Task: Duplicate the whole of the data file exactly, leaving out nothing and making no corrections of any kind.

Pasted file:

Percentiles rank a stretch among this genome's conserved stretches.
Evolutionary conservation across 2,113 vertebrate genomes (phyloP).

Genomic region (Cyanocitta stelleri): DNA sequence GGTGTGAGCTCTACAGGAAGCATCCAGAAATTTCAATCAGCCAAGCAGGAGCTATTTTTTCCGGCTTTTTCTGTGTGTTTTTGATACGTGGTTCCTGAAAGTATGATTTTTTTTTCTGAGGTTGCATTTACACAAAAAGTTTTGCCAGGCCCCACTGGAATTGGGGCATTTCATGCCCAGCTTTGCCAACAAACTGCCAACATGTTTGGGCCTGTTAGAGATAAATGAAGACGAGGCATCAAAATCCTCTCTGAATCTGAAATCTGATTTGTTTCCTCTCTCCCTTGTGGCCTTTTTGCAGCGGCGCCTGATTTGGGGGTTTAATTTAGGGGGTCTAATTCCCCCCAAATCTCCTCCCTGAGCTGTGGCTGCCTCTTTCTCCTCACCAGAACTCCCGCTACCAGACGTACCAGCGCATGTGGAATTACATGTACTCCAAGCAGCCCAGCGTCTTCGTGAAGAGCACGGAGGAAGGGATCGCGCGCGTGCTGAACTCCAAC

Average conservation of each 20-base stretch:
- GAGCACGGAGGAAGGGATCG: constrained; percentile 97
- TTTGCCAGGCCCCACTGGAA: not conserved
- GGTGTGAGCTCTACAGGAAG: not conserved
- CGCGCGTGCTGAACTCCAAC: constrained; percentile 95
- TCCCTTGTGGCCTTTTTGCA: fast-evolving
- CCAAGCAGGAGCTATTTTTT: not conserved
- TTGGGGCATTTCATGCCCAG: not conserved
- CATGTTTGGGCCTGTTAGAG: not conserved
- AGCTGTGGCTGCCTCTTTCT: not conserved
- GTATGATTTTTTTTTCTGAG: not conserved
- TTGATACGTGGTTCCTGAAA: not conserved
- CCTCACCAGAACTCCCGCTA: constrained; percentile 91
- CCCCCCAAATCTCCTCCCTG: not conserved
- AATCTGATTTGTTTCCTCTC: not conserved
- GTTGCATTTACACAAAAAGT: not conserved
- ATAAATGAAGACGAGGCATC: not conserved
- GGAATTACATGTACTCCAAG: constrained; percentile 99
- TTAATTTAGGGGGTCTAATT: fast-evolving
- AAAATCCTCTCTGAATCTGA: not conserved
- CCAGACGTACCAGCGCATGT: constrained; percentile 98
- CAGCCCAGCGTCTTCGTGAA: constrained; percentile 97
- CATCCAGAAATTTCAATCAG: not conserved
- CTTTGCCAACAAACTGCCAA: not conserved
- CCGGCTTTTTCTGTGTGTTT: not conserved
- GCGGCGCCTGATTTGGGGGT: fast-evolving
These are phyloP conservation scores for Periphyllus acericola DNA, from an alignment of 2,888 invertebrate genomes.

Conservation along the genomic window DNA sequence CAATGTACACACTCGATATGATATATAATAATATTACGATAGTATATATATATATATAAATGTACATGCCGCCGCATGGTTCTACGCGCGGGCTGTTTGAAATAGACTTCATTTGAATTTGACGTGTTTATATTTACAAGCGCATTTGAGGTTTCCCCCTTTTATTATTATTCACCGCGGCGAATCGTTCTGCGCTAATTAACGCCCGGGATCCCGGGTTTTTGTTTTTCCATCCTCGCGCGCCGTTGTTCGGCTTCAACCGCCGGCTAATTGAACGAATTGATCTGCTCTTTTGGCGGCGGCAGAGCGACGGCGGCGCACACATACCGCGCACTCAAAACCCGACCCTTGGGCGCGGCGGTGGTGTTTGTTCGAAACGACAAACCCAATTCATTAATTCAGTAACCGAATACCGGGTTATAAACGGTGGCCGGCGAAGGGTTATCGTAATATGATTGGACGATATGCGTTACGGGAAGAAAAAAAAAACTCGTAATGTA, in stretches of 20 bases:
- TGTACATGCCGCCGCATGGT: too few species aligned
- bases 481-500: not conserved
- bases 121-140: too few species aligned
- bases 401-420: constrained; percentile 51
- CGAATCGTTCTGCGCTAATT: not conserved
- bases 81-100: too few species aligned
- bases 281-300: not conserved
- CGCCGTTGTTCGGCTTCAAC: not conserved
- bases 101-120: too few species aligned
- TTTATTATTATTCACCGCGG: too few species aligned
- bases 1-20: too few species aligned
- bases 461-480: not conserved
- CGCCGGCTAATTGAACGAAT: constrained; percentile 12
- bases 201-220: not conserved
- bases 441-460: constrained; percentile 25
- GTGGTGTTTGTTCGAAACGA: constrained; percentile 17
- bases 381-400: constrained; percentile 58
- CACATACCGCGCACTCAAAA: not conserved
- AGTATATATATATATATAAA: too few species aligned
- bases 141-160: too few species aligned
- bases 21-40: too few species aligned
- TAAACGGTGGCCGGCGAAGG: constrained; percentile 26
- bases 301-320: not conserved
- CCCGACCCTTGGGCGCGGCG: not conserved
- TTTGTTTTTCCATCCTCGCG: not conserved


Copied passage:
Percentiles rank a stretch among this genome's conserved stretches.
Evolutionary conservation across 2,113 vertebrate genomes (phyloP).

Genomic region (Cyanocitta stelleri): DNA sequence GGTGTGAGCTCTACAGGAAGCATCCAGAAATTTCAATCAGCCAAGCAGGAGCTATTTTTTCCGGCTTTTTCTGTGTGTTTTTGATACGTGGTTCCTGAAAGTATGATTTTTTTTTCTGAGGTTGCATTTACACAAAAAGTTTTGCCAGGCCCCACTGGAATTGGGGCATTTCATGCCCAGCTTTGCCAACAAACTGCCAACATGTTTGGGCCTGTTAGAGATAAATGAAGACGAGGCATCAAAATCCTCTCTGAATCTGAAATCTGATTTGTTTCCTCTCTCCCTTGTGGCCTTTTTGCAGCGGCGCCTGATTTGGGGGTTTAATTTAGGGGGTCTAATTCCCCCCAAATCTCCTCCCTGAGCTGTGGCTGCCTCTTTCTCCTCACCAGAACTCCCGCTACCAGACGTACCAGCGCATGTGGAATTACATGTACTCCAAGCAGCCCAGCGTCTTCGTGAAGAGCACGGAGGAAGGGATCGCGCGCGTGCTGAACTCCAAC

Average conservation of each 20-base stretch:
- GAGCACGGAGGAAGGGATCG: constrained; percentile 97
- TTTGCCAGGCCCCACTGGAA: not conserved
- GGTGTGAGCTCTACAGGAAG: not conserved
- CGCGCGTGCTGAACTCCAAC: constrained; percentile 95
- TCCCTTGTGGCCTTTTTGCA: fast-evolving
- CCAAGCAGGAGCTATTTTTT: not conserved
- TTGGGGCATTTCATGCCCAG: not conserved
- CATGTTTGGGCCTGTTAGAG: not conserved
- AGCTGTGGCTGCCTCTTTCT: not conserved
- GTATGATTTTTTTTTCTGAG: not conserved
- TTGATACGTGGTTCCTGAAA: not conserved
- CCTCACCAGAACTCCCGCTA: constrained; percentile 91
- CCCCCCAAATCTCCTCCCTG: not conserved
- AATCTGATTTGTTTCCTCTC: not conserved
- GTTGCATTTACACAAAAAGT: not conserved
- ATAAATGAAGACGAGGCATC: not conserved
- GGAATTACATGTACTCCAAG: constrained; percentile 99
- TTAATTTAGGGGGTCTAATT: fast-evolving
- AAAATCCTCTCTGAATCTGA: not conserved
- CCAGACGTACCAGCGCATGT: constrained; percentile 98
- CAGCCCAGCGTCTTCGTGAA: constrained; percentile 97
- CATCCAGAAATTTCAATCAG: not conserved
- CTTTGCCAACAAACTGCCAA: not conserved
- CCGGCTTTTTCTGTGTGTTT: not conserved
- GCGGCGCCTGATTTGGGGGT: fast-evolving
These are phyloP conservation scores for Periphyllus acericola DNA, from an alignment of 2,888 invertebrate genomes.

Conservation along the genomic window DNA sequence CAATGTACACACTCGATATGATATATAATAATATTACGATAGTATATATATATATATAAATGTACATGCCGCCGCATGGTTCTACGCGCGGGCTGTTTGAAATAGACTTCATTTGAATTTGACGTGTTTATATTTACAAGCGCATTTGAGGTTTCCCCCTTTTATTATTATTCACCGCGGCGAATCGTTCTGCGCTAATTAACGCCCGGGATCCCGGGTTTTTGTTTTTCCATCCTCGCGCGCCGTTGTTCGGCTTCAACCGCCGGCTAATTGAACGAATTGATCTGCTCTTTTGGCGGCGGCAGAGCGACGGCGGCGCACACATACCGCGCACTCAAAACCCGACCCTTGGGCGCGGCGGTGGTGTTTGTTCGAAACGACAAACCCAATTCATTAATTCAGTAACCGAATACCGGGTTATAAACGGTGGCCGGCGAAGGGTTATCGTAATATGATTGGACGATATGCGTTACGGGAAGAAAAAAAAAACTCGTAATGTA, in stretches of 20 bases:
- TGTACATGCCGCCGCATGGT: too few species aligned
- bases 481-500: not conserved
- bases 121-140: too few species aligned
- bases 401-420: constrained; percentile 51
- CGAATCGTTCTGCGCTAATT: not conserved
- bases 81-100: too few species aligned
- bases 281-300: not conserved
- CGCCGTTGTTCGGCTTCAAC: not conserved
- bases 101-120: too few species aligned
- TTTATTATTATTCACCGCGG: too few species aligned
- bases 1-20: too few species aligned
- bases 461-480: not conserved
- CGCCGGCTAATTGAACGAAT: constrained; percentile 12
- bases 201-220: not conserved
- bases 441-460: constrained; percentile 25
- GTGGTGTTTGTTCGAAACGA: constrained; percentile 17
- bases 381-400: constrained; percentile 58
- CACATACCGCGCACTCAAAA: not conserved
- AGTATATATATATATATAAA: too few species aligned
- bases 141-160: too few species aligned
- bases 21-40: too few species aligned
- TAAACGGTGGCCGGCGAAGG: constrained; percentile 26
- bases 301-320: not conserved
- CCCGACCCTTGGGCGCGGCG: not conserved
- TTTGTTTTTCCATCCTCGCG: not conserved